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Ten things to know about Africa #3: Its relations with the rest of the world

January 2, 2011

This is my second post in this series, in which I will identify ten lenses through which I – as an outsider with links to the continent – find it useful to look at Africa. In the previous post I covered the issue of whether one can indeed consider “Africa” at all; and the importance of community. In this considerably longer piece, I take a look at aspects of Africa’s external relations. I should perhaps apologise for the length of this post.

Africans and others get justifiably fed up with the story of Africans as victims. This image is so often the basis on which outsiders justify a paternalistic, guilt-based or simply humanitarian approach to the continent, or is used by some Africans to justify their inability to resolve their problems or their entitlement to preferential treatment. But to understand the Africa of today it is important to know something of African history, and how it has interacted with the rest of the world. And the truth is that much of that interaction has been conducted to Africans’ considerable disadvantage. Without getting into the realms of scholarship, I identify eight significant ways in which Africans’ past and present relationships with outsiders have shaped their opportunities today. To some extent the first seven are a chronological series of overlapping waves, while the eighth is a long-running structural theme.

The first is slavery. Africans were enslaved and trafficked from the north and the east by Arabs, and from the west by Europeans and North and South Americans, for centuries. Although the demand for this awful trade came from outside the continent, it was done in collaboration with many Africans. The trade and all that went with it had a terrible impact not just on the captives and their families but on entire communities and polities, whose political economy and culture became distorted, even ravaged by their participation in and/or the impact of the slave trade. Mungo Park’s descriptions of pitiful slave caravans in late 18th Century West Africa (in Travels in the Interior of Africa) are complemented by the descriptions of entire human landscapes devastated by the slavers in 19th century East Africa, even hundreds of kilometres from the coast, in the writings of British explorers like Burton, Speke and Grant. Trade in slaves must surely have been a dominant – perhaps the dominant – feature in many people’s lives during those years, influencing their livelihoods, family life, personal security, religion, politics, and so on.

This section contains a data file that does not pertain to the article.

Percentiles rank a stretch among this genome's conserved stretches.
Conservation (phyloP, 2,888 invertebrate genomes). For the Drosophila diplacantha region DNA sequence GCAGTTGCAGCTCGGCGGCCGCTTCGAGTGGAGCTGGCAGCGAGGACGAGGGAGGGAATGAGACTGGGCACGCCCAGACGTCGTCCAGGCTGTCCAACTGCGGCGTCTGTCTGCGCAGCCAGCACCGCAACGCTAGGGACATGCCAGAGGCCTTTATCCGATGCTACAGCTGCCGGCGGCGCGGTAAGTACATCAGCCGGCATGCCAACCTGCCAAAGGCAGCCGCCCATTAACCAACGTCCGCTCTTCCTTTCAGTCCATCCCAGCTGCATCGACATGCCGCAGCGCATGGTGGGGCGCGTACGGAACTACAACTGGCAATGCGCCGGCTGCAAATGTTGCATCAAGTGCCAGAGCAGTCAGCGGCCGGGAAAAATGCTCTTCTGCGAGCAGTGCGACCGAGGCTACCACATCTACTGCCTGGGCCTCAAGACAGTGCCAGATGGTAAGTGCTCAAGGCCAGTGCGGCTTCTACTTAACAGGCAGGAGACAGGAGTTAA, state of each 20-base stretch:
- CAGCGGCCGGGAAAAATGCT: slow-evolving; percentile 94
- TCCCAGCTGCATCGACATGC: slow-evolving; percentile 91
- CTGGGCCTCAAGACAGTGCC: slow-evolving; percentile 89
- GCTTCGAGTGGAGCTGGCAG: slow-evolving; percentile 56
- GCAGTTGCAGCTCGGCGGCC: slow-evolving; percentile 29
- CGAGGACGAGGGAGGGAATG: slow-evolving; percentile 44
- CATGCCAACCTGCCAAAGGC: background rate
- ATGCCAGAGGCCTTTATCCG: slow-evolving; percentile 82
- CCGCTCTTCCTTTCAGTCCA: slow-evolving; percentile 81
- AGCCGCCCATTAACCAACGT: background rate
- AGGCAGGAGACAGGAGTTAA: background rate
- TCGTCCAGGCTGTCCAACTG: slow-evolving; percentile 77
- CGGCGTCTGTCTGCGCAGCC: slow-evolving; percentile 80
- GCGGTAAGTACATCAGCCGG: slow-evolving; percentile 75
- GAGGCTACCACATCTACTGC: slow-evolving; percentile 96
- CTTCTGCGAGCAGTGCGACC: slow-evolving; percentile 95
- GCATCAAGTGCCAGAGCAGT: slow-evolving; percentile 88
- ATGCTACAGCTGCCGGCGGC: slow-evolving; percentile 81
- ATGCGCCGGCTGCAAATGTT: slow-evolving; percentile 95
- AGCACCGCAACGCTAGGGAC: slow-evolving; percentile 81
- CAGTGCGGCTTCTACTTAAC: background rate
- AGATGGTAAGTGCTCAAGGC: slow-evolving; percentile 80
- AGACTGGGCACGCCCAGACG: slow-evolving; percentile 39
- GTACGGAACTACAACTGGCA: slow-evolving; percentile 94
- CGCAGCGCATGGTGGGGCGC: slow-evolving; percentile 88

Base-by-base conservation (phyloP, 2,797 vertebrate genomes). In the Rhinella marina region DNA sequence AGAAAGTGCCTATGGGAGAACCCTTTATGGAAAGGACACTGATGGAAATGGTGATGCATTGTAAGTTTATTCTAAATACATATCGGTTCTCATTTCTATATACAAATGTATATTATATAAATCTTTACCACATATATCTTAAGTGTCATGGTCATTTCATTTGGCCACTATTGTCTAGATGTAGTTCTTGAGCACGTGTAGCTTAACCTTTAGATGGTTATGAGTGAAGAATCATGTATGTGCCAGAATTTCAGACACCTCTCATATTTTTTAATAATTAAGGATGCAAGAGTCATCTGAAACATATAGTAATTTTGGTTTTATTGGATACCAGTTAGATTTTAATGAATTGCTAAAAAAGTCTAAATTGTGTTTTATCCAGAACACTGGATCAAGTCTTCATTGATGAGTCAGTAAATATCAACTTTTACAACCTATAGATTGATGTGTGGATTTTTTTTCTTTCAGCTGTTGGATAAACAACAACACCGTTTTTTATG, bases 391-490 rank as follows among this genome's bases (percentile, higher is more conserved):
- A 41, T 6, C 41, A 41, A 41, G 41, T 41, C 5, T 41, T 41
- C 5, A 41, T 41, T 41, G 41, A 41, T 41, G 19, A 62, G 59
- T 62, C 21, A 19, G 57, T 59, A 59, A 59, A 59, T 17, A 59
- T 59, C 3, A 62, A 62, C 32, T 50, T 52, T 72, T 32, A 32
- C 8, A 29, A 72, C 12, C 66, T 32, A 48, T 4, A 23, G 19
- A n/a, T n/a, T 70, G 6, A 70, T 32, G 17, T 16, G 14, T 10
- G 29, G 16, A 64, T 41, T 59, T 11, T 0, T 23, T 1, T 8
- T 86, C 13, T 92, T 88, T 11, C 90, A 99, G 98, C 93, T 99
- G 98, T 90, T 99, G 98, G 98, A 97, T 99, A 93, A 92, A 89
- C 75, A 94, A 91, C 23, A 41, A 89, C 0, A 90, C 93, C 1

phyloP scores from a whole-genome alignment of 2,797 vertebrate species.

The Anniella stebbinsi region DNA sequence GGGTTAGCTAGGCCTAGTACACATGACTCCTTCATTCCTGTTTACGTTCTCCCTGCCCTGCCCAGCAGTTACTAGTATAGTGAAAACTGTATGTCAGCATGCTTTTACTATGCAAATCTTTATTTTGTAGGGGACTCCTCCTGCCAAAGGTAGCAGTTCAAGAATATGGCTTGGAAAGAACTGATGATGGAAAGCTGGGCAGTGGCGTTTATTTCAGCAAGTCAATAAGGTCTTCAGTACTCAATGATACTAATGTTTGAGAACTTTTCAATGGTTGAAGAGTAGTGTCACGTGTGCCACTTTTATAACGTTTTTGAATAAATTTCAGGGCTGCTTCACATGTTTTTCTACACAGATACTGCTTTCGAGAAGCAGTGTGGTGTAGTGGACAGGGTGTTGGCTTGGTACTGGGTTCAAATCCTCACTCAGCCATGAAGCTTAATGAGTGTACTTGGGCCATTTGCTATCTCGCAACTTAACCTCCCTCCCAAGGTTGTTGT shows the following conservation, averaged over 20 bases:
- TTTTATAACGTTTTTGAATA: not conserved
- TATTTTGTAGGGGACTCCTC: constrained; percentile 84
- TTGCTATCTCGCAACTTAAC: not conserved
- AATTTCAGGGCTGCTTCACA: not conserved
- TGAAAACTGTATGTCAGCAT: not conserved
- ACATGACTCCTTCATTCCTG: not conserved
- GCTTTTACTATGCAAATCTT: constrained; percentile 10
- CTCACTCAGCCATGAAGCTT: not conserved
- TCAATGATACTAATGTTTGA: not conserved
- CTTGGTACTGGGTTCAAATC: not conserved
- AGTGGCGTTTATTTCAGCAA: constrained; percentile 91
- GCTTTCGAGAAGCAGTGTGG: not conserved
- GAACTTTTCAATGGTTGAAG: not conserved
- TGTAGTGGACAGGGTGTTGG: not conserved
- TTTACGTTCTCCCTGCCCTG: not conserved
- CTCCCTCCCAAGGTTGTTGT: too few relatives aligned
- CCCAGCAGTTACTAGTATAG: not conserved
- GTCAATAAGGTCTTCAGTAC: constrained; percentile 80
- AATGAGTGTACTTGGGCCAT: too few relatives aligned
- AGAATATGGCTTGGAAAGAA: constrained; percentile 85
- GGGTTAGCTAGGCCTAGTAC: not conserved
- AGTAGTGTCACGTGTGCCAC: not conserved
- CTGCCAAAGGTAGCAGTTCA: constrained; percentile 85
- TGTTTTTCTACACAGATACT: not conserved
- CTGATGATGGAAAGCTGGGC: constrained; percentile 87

Second, the experience of colonisation: almost all of Sub-Saharan Africa was colonised from around 1880 to the 1960s by European powers: essentially the British, French and Portuguese (with Germany’s role curtailed by its losing the First World War). In order to govern their dominions at minimal cost, all three colonial powers used some version of indirect rule, i.e. co-opting local leaders. For this to work, the local leaders needed to be compliant. Obviously the chiefs who operated quasi-autonomously within the colonial system needed to be rewarded continuously for their collaboration, and these rewards came largely through privileged access to economic opportunity and to the granting of favours within the legal and political systems. When this system failed, and leaders took their autonomy too far, the colonial powers readily replaced them, often creating new “traditional leadership” institutions such as “kings” and “paramount chiefs” which had not existed before; and distorting existing leadership and governance institutions to fit the needs of the colonial enterprise.

Meanwhile they introduced a caricature of the European governance system – courts, elected councils and an executive civil service, eventually also parliaments – and a repressive police force, all of which operated in uneasy parallel with the traditional and neo-traditional governance systems. As a result at independence the metropolitan powers bequeathed their ex-colonies a confused and dysfunctional governance system which, when added to the inevitable sense of resentment and feelings of inadequacy caused by eighty years of being colonised, and an economy built on the idea of selling cheap raw materials in return for expensive European finished goods, boded ill for the post-colonial phase.